Intaglio vs. Relief Printing

As a review of what we talked about regarding intaglio and relief printing processes, it might be helpful to take a look at these videos made by the Minneapolis Institute of Arts. They provide a visual explanation for processes such as etching, aquatint, and drypoint (itaglio) and woodcutting (relief).



I’d also recommend taking a look at the Bamber Gascoigne book How To Identify Prints, which is on the reserve shelf at the Duke House.




Hand Bookbindings

Waste paper reused in a 16th century binding. Bellum Catilinae & Bellum Iugurthinum, Sallust (86-34 B.C.), Antwerp: Johann Gymnich, 1547., Princeton University Library, Gryphius Collection.

Waste paper reused in a 16th century binding. Bellum Catilinae & Bellum Iugurthinum, Sallust (86-34 B.C.), Antwerp: Johann Gymnich, 1547., Princeton University Library, Gryphius Collection.

At Columbia last week, Alexis recommended a website created by the Princeton University Library documenting a huge range of historic hand binding styles. The site presents books in the Princeton collection by style, region, time period, etc and lets you look closely at such features as binders’ marks and edge decoration.

Books and Bytes

Helmingham herbal and bestiary, circa 1500. folios 2v-3r

Helmingham herbal and bestiary, circa 1500.
folios 2v-3r

Over the course of the last week, the material, practical, ethical, and educational considerations surrounding the digitization of books has come up several times. I thought I’d share a few samples of books that have been fully digitized using different models of presentation. If you have any favorites (or ones that you find problematic!), please share a link in the comments.

Yesterday at Yale, Elisabeth mentioned that the Helmingham Herbal and Bestiary, currently on exhibit, has been fully digitized. You can scroll through the pages directly in the catalog record here.

Another digitized book worth exploring is the Beloit College copy of the Nuremberg Chronicle. In addition to digitized content of the book, the project team has shared some of the technical considerations behind their process. This was done about 10 years ago, so it’s dated in some ways, but still worth a look.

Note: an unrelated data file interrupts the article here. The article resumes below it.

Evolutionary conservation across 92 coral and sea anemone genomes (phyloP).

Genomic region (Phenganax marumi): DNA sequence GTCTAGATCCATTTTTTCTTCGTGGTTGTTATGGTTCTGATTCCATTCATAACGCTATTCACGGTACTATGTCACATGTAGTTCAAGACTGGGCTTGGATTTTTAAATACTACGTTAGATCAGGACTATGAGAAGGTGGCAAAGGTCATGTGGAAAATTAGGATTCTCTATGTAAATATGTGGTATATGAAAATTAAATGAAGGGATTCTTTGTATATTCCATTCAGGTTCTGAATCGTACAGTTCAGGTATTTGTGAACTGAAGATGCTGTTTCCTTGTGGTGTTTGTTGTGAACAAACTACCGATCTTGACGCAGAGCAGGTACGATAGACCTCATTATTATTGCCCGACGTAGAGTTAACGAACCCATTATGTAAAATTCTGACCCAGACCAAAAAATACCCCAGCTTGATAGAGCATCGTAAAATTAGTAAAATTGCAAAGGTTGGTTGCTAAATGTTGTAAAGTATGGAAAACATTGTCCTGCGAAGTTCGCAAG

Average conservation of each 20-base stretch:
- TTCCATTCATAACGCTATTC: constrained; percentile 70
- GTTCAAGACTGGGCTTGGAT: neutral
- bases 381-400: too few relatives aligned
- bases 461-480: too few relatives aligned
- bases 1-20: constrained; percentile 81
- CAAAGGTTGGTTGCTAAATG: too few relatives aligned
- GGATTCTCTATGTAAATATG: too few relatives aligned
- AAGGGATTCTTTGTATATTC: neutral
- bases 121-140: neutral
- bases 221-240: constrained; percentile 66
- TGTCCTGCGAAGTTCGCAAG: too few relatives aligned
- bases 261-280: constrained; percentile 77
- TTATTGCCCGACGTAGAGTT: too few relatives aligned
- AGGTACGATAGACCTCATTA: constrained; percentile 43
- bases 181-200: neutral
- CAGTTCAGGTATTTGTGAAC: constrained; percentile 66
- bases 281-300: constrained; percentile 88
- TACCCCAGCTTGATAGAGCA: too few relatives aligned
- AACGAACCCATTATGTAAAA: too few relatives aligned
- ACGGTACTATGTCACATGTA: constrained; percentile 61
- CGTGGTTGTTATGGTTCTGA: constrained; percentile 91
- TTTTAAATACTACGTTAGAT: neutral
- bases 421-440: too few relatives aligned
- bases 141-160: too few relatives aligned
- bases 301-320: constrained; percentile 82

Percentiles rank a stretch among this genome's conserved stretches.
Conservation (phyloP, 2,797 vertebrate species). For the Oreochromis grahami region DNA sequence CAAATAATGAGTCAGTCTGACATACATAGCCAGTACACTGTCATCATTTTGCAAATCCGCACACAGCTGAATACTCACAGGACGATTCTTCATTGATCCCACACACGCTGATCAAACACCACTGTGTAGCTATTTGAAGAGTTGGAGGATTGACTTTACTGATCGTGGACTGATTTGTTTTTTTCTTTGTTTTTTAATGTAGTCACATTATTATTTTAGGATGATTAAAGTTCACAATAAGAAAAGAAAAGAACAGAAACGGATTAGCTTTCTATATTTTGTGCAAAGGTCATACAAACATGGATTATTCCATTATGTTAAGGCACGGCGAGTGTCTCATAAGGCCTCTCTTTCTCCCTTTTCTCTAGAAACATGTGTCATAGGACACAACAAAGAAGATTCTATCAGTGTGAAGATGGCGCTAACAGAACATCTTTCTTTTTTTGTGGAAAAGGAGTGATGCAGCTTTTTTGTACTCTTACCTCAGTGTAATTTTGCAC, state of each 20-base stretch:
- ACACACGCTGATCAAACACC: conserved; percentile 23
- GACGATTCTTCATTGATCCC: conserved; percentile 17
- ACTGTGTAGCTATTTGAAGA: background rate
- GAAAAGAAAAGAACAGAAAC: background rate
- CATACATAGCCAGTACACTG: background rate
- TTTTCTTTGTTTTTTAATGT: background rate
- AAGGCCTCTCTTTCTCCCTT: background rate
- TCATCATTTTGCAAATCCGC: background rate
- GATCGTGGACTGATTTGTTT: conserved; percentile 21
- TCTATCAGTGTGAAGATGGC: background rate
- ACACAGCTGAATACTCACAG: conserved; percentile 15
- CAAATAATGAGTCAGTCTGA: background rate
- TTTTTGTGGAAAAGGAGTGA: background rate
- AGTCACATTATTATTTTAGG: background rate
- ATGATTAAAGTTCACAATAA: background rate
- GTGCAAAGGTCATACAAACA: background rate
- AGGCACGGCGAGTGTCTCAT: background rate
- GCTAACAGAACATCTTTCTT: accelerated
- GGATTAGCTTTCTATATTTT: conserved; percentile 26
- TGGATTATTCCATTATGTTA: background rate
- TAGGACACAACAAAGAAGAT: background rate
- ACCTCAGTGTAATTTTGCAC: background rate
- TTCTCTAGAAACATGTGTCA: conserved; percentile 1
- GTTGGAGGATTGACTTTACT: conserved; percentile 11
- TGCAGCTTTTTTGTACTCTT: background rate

Interested in others that you might want to share with the group!


Paper Mill Videos

Now that you’ve experienced making your own paper, you might be interested in checking out this video of paper making genius (literally–he won a MacArthur “Genius” fellowship for his work) and historian Timothy Barrett attempting to recreate the exact workflow and pace of work of paper mills at their prime.

The video of the English paper mill that he mentions is here:

You might also be interested in exploring some of the watermark databases currently online. There are several, each with strengths in various time periods or regions. One of them, the Gravell Watermark Archive, has gathered links to several of them in one place.


More Photography Resources


Here are a few resources that might be helpful to explore.

Graphics Atlas is a project of the Image Permanence Institute. It’s an amazing resource for help in identifying photographic and photomechanical processes. The “guided tours” of images are a great way to be reminded of the various places to look for clues within a photograph.

The Photograph Information Record passed out in class today is available digitally here.

The George Eastman House has created a series of videos about individual photographic processes, showing clips of how they were done. These are nice overviews. A quick search on YouTube will bring up a wealth of videos demonstrating processes in detail. This one, for example, provides a great explanation of the wet collodion process.

The Northeast Document Conservation Center has a variety of free leaflets on various subjects relevant to this course, but definitely take a look at the photographs section with today’s session in mind.

The Summer Institute in Technical Art History 2014

The Artist’s Book: Materials and Processes
June 9-20, 2014

A good understanding of material aspects of works of art is becoming increasingly important to art historical studies. The Artist’s Book is a two-week, intensive seminar that examines how technical art history might simultaneously clarify and complicate established art historical narratives of this important art form. The program will focus on works from the modern era, and will consider a variety of different formats. These might include: traditional letterpress printed books, deconstructed texts and book blocks, artists’ photo books, and other unique works. Bound volumes, as well as forms like scrolls, fold-outs, concertinas, loose leaves kept in boxes, and e-books may all be examined. This topic will allow us to explore the intersections of book construction, photography, printmaking, and graphic design within the context of literature, both experimental and traditional.

Under the direction of Professors Constance Woo (Long Island University) and Michele Marincola (Institute of Fine Arts, New York University), participants will study with distinguished conservators, book artists, scholars and master craftspeople. We will consider specific artworks as case studies, examine materiality and process through close looking and recreation of techniques and processes, and create a book in the studio. Participants will ascertain how these methodologies materially and theoretically inform their own diverse research interests. This seminar will provide a forum to develop critical skills in the interpretation of object-based analyses related to the scholarship of artist’s books.

Generously funded by the Andrew W. Mellon Foundation, the seminar will be held at the Institute of Fine Art’s Conservation Center, with selected sessions at area libraries, artist studios and in the conservation labs of New York City’s leading museums.